We are being bombarded with endlessly repetitive jingoism about the ‘intrusion’ of terrorists, allegedly supported by the Pakistan army, who crossed into India, and, after many days of intense military ‘operations’, were claimed to be flushed out by the Indian army. We lost some jawans in the encounter and others were severly injured. Retired army generals, strategic and military experts have been on television telling us how not to do it and more, but there has been no official statement from the prime minister or the defence minister to calm down the people and prove that they are in control. Citizens need to be addressed by the top leadership to feel secure. And to send an unwavering, clear message across the border is essential. That is leadership.
Instead, what comes across the footlights is a non-committal, confused State, hoping that ‘this too shall pass’. When a prime minister shuns engagement with the people and never uses Doordarshan to clear the air and mis-representations, particularly at times such as these, he allows dangerous speculation and half-truths to dominate the imagination. It is detrimental to peace. This arrogant ‘silence’ insults the citizens of a democracy and creates a mood that is anti-government. The other, even more disturbing outcome of this lack of immediate connect, is the all-pervading perception in India that the government is weak, that ours is a soft State, and therefore, our militant neighbours keep checking out how porous the line of control really is, and how far they can go till India is pushed to act or to even speak out.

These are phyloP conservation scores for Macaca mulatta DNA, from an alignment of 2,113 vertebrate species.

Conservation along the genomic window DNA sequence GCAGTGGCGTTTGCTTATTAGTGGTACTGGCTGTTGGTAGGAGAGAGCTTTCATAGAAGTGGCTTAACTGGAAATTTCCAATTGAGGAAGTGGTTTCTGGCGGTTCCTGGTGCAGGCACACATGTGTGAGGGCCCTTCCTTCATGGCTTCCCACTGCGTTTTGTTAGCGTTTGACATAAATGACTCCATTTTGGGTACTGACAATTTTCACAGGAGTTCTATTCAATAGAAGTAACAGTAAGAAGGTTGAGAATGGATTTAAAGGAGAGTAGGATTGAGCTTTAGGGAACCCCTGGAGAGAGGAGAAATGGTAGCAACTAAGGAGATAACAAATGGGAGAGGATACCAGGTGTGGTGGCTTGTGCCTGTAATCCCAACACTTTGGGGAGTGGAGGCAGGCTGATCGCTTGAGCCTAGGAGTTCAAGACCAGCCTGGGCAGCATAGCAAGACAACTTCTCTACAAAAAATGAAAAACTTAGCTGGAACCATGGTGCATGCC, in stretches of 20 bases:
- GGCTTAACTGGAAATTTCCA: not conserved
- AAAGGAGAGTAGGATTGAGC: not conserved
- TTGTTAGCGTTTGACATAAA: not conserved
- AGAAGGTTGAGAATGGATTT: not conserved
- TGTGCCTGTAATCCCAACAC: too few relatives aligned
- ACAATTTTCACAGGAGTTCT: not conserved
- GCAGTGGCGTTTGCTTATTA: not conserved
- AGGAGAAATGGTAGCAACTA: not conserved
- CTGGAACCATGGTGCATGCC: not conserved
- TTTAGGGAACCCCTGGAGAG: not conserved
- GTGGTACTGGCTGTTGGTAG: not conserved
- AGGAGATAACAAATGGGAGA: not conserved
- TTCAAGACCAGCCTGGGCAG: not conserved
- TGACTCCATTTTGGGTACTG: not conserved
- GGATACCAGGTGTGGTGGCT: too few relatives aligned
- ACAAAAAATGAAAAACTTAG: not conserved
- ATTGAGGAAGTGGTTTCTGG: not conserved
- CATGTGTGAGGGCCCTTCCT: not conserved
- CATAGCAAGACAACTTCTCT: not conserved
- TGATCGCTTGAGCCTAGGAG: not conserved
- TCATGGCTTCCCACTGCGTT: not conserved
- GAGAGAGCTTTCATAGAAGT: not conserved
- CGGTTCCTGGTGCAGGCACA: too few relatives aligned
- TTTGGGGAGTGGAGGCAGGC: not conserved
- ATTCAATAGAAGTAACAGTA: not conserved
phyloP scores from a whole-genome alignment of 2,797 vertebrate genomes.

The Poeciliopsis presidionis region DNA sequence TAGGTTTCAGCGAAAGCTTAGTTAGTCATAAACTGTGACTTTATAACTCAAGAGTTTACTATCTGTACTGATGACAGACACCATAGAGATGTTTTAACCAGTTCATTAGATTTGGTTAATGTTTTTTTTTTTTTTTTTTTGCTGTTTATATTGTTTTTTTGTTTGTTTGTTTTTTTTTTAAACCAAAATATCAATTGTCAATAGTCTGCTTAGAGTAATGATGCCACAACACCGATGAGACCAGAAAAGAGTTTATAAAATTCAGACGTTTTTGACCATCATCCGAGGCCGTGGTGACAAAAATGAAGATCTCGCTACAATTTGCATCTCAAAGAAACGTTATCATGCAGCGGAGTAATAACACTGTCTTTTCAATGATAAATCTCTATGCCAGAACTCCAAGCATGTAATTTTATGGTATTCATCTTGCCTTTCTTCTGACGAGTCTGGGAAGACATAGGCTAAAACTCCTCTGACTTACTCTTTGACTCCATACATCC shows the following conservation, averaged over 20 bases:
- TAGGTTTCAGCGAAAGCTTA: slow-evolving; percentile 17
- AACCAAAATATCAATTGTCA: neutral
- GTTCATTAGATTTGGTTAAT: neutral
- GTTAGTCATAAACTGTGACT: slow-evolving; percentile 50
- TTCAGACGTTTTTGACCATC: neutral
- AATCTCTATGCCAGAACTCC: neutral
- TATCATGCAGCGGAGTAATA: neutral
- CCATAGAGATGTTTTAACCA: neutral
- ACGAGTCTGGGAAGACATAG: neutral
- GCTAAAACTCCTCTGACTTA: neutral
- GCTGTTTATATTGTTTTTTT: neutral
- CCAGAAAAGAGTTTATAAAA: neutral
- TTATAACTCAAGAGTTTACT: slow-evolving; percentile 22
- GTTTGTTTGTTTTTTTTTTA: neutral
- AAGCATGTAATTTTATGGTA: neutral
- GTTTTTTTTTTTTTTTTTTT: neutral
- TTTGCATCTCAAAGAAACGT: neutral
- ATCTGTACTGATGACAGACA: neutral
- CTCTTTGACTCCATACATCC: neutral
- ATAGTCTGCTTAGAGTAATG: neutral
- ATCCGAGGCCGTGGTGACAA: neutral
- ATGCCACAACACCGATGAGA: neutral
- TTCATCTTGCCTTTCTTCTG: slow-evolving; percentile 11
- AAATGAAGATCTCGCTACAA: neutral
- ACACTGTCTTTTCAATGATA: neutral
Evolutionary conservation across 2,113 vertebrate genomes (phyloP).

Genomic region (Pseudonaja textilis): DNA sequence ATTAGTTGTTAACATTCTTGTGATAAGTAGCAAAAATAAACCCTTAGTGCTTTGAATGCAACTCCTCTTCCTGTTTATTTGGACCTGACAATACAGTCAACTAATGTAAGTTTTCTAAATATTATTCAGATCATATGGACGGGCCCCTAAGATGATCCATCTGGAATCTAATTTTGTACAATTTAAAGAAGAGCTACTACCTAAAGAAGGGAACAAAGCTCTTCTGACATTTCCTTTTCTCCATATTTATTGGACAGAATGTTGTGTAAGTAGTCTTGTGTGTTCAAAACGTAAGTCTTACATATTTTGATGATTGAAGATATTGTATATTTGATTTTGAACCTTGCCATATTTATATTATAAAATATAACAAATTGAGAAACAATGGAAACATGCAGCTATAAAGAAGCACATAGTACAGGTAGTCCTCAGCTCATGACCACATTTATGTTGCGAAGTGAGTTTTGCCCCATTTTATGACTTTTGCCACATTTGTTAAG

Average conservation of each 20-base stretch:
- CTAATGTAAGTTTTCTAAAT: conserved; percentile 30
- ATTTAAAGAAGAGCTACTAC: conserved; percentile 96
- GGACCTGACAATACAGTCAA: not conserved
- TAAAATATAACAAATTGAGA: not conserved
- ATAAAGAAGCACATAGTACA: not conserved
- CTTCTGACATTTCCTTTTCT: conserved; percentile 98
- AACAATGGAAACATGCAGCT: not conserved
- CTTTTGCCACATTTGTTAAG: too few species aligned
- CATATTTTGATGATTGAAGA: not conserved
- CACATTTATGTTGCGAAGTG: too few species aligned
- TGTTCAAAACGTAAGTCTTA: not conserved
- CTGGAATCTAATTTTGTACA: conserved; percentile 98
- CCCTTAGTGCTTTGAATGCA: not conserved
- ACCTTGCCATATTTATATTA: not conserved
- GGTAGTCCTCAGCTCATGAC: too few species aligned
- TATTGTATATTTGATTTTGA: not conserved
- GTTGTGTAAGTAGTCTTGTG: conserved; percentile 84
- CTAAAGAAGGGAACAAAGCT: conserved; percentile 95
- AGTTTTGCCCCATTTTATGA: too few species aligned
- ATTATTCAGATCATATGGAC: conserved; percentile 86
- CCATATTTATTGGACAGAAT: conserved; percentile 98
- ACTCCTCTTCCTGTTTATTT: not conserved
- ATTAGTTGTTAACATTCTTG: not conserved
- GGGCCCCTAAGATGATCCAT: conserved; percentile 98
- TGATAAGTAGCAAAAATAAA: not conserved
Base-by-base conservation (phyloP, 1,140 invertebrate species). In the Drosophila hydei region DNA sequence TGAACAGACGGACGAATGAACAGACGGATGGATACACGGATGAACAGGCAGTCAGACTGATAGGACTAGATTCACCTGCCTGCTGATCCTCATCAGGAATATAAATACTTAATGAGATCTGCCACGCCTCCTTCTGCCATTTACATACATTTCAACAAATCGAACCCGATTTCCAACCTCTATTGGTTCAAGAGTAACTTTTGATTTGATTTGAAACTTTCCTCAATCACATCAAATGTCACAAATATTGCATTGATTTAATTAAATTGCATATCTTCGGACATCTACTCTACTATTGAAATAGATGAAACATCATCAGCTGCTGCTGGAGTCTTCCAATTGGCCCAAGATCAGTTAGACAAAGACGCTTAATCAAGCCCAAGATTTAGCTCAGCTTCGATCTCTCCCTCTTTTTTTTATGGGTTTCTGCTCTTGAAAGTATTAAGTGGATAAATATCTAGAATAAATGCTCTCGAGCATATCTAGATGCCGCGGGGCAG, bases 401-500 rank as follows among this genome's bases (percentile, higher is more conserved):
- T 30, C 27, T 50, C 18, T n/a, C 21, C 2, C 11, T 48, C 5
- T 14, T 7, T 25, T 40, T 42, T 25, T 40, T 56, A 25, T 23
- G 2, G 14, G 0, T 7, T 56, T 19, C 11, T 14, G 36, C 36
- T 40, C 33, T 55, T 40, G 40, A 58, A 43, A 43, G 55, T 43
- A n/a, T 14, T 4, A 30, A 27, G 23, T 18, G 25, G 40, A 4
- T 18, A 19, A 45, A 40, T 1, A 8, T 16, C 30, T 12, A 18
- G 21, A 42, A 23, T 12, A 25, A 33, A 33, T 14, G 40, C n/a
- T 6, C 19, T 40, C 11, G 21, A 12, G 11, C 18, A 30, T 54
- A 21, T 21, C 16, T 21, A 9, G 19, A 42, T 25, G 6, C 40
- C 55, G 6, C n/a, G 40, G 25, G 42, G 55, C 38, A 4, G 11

If we believe, as a nation, that dialogue is the only way forward, then did the prime minister not pick up the phone to send shivers down the line to Nawaz Sharif? Where is straight-talking? And if there has been some, why is the nation out of the loop? India is a democracy, not a dictatorial, feudal regime. Why reject the sensibilities of the citizens? Why have bilateral interventions, strong and clear-cut, not kicked in? Why is the government so slow and confused? All this ‘silence’ regarding how to respond and react is scary for a majority of Indians who are beginning to feel that they want someone in charge, confident and talking to them.
It is this gross failure that has propelled Narendra Modi onto the national stage. In the southern states, where the Bharatiya Janata Party does not have a huge and committed following, he is creating a real buzz. His counterpoint in the political game, at the moment, is a silent, non-speaking, disconnected, seen as weak, and ageing leader, who refuses to pass on the baton by stepping down before the forthcoming national polls, if only to send out the signal that change could be on the anvil and an alternative to the aggressive pitch by Modi and the BJP for the gaddi at the Centre could be countered by the Congress.
If the Congress is demolished at the hustings 10 years after Sonia Gandhi resurrected it from a similar condition at the start of this millennium, the blame can only be placed at the feet of the incumbent government. The victory in 2009 was because of welfare schemes and not because of the nuclear deal. Sonia Gandhi led that victory, not the prime minister. Economic restructuring has been done in fits and starts, laws and operating manuals were not re-written, corruption was permitted to rear its head, babus were allowed to run amok, and ‘welfare’ was attacked by the lobbies that ruled the corridors of policy-making. No creative parallel initiatives were generated for the rich and the poor. No one had the intellectual wherewithal to craft an Indian blueprint for growth. Economic restructuring failed because it was exclusive, non-creative and un-Indian, ignoring the poor.